The Southeast Asian nation is reeling from 264 new infections and eight deaths since July 25, after going three months without detected local transmissions
Vietnam’s prime minister ordered an investigation of illegal border crossings from China on the same day the virus resurfaced last month
Vietnam has tightened its clampdown on the illegal entry of Chinese citizens as it races to bring a fresh Covid-19 outbreak under control, having previously gone three months without detected community transmissions.
There were 43 new cases reported on Wednesday, bringing its total to 713 cases. There have been 264 new cases since the virus resurfaced in Da Nang, the country’s new epicentre, on July 25, including all eight of Vietnam’s related deaths. Infections have since been found in at least 10 locations around the country.
On Tuesday, six men were sentenced to between two and six years of prison each for smuggling Chinese citizens into Vietnam. They were reportedly paid 4,000 yuan (US$573) for each smuggled individual
Major General To An Xo, chief of the office of the Ministry of Public Security, said there had been an increasing number of illegal entries from neighboring countries, mainly China.
At a regular press meeting on Monday, Xo said China had been suffering from the pandemic and other natural disasters, so a number of Chinese nationals had entered relatively safe Vietnam to find work or to travel. He said 177 of them had illegally entered the country since June.
Others had crossed through Vietnam to go to Cambodia for gambling activities, reported the An Ninh Thu Do newspaper run by the Hanoi police.
Prime Minister Nguyen Xuan Phuc ordered the Ministry of Public Security and local authorities to investigate the illegal entries on July 25, the day Vietnam confirmed its first local infection in 100 days, according to the Ministry of Health.
Vietnam banned the entry of foreigners and suspended international flights in late March. Only repatriated citizens and some foreigners have since been allowed in under strict conditions, including a 14-day mandatory quarantine.
The 1,400km border between Vietnam and China is extremely porous, with a complicated geography characterised by mountains and rivers – especially in the north – that makes it difficult to monitor cross-border traffic, according to Mimi Vu, an independent Vietnamese-American anti-trafficking expert based in Saigon.
The recent crackdown by the Vietnamese government stemmed from a national fear of disease amid the global pandemic, Vu said. She added that more Chinese citizens might enter Vietnam for work as factories had been relocated to the Southeast Asian nation in the wake of the trade war between the United States and China as well as the fallout from Beijing’s Covid-19 response.
The source of the new outbreak remains unidentified. Since the re-emergence of community transmissions, they have spread from Da Nang, Vietnam’s third largest city and current epicentre, to other locations including Hanoi and Ho Chi Minh City.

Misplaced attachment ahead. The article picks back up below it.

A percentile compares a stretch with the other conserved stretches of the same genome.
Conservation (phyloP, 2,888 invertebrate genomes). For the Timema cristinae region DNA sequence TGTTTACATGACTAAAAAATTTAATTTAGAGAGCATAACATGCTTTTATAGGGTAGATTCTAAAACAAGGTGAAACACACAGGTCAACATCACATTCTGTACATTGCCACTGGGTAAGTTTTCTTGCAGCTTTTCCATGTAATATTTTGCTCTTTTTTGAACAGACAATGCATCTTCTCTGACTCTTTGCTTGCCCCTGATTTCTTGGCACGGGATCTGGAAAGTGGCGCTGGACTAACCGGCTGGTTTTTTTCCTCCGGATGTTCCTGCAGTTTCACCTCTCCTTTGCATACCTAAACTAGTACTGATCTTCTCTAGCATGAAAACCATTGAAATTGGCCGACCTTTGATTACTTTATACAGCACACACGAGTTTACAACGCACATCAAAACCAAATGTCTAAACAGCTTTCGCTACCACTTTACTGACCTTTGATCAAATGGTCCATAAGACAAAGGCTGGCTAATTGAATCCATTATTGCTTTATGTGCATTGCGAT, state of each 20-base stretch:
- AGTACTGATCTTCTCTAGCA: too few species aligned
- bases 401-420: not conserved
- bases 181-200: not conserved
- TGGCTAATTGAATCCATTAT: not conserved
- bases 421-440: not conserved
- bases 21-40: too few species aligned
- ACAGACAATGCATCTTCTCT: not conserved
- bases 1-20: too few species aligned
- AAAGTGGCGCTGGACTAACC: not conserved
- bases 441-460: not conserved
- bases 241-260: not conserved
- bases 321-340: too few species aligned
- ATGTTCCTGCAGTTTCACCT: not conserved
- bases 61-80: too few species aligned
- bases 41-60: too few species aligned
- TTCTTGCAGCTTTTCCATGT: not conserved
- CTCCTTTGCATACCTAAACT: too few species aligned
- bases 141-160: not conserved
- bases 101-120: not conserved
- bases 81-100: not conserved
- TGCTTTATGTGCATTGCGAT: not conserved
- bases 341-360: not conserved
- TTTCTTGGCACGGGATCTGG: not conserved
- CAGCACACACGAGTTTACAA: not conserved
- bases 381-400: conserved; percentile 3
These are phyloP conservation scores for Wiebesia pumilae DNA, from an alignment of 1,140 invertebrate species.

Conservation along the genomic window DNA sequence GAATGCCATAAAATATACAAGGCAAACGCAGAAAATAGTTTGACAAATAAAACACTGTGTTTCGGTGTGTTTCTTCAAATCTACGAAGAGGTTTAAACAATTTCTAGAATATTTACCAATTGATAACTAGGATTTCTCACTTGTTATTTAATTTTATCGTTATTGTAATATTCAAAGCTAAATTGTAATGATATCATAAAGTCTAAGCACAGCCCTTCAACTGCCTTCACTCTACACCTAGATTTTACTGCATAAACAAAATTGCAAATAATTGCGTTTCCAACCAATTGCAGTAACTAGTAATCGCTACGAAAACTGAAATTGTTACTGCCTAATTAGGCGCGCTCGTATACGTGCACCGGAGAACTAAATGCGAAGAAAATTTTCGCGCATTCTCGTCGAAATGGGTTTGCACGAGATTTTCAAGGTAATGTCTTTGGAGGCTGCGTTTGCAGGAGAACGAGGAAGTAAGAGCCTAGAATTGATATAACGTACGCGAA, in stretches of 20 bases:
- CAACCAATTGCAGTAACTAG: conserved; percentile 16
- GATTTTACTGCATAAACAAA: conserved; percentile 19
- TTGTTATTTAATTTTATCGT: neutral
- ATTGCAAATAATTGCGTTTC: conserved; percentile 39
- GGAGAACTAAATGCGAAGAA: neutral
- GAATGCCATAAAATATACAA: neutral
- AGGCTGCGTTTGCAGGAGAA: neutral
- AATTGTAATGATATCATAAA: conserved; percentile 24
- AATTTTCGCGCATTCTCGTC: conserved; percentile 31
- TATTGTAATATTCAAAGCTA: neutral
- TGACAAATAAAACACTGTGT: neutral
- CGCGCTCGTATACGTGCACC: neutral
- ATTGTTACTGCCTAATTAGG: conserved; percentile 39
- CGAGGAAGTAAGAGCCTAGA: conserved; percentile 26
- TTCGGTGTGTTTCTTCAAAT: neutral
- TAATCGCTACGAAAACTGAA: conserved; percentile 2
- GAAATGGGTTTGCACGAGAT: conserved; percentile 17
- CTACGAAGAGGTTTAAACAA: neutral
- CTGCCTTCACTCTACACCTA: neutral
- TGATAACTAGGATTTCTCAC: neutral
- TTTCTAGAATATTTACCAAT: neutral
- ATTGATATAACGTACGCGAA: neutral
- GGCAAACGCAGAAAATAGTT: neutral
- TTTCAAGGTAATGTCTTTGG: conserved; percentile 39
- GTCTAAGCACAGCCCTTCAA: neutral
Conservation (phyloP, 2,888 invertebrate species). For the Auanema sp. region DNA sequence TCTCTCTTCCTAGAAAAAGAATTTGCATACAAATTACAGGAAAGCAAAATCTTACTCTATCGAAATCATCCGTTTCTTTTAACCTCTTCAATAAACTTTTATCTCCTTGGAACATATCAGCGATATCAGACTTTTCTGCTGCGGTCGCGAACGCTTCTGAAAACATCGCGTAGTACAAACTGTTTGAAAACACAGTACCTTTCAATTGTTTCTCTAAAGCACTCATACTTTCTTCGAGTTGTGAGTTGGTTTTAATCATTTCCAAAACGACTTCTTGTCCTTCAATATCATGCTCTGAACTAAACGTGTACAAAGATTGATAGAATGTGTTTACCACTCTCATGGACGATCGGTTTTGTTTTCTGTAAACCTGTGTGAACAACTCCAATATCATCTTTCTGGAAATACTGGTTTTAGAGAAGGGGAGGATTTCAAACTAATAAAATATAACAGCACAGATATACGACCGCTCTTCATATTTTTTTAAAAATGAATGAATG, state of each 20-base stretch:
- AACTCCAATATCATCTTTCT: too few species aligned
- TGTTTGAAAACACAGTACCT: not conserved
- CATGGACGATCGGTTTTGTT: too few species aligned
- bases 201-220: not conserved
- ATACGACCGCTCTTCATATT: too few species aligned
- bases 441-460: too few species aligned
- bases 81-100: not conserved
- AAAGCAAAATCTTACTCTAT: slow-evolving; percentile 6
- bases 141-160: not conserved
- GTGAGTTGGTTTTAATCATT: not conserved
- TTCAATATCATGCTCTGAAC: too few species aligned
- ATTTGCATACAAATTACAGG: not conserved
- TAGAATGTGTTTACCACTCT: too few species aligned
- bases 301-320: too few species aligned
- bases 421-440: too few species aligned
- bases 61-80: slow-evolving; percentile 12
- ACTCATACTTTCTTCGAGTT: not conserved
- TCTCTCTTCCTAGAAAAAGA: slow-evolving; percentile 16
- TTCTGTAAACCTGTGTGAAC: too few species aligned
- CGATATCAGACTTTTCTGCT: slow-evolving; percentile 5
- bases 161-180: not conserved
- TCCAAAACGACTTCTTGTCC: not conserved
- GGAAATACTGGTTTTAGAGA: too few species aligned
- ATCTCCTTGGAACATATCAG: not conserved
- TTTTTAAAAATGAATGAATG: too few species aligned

Le Kim Tuyen and three of her family members have been isolating themselves at home in Da Nang for two weeks since her 56-year-old mother came into contact with a confirmed case.
“My mother couldn’t sleep for two days [when she found out]. I tried to calm her down in every way and feed her vitamin C and citrus juice so she feels healthy and less worried about being attacked by the virus,” Tuyen said.
Members of the family, including Tuyen’s one-year-old baby, have not shown any symptoms and are still waiting to be tested as the city has prioritised areas with higher Covid-19 exposure rates for testing.
“We can go to the hospital and request testing, but I think it is even more dangerous to go there than staying at home during this time,” Tuyen’s mother said.
Three major hospitals in Da Nang have been locked down since confirmed cases were linked to them, while infection rates among health care workers have been higher than previous outbreaks.
In an online government meeting last weekend, Ho Chi Minh City authorities called for a complete lockdown in Da Nang, similar to the one in Wuhan earlier this year, to curb the further spread of Covid-19 – but this has not materialised.
“It is absolutely encouraged by the government to stay home as much as possible, but you can still go for a walk, go buy groceries, go to the minimart,” said Jeremy Smith, an American who owns a restaurant in the city.
“That’s what I want to stress – this is not Wuhan. It’s not that bad,” the 31-year-old said, adding that people have to maintain strict social distancing and wear masks when they go out. “I personally am not scared, but overall I feel the population of Da Nang is taking this outbreak far more seriously than the one in April.”
The National Steering Committee for Covid-19 Prevention and Control said at a Tuesday meeting that the new outbreaks in Da Nang and nearby Quang Nam Province had been brought under control but cases were expected to rise, according to state media.
On top of meticulous contact tracing and strict quarantine, Vietnam has also deployed more vigorous and widespread testing measures than in previous outbreaks.
Reporting by Sen Nguyen. This story was originally published on SCMP.
Sen Nguyen is a journalist based in Vietnam specialising in development, human rights, and the environment. Her broadcast commentary has appeared on ITV News podcast and Al Jazeera’s The Stream.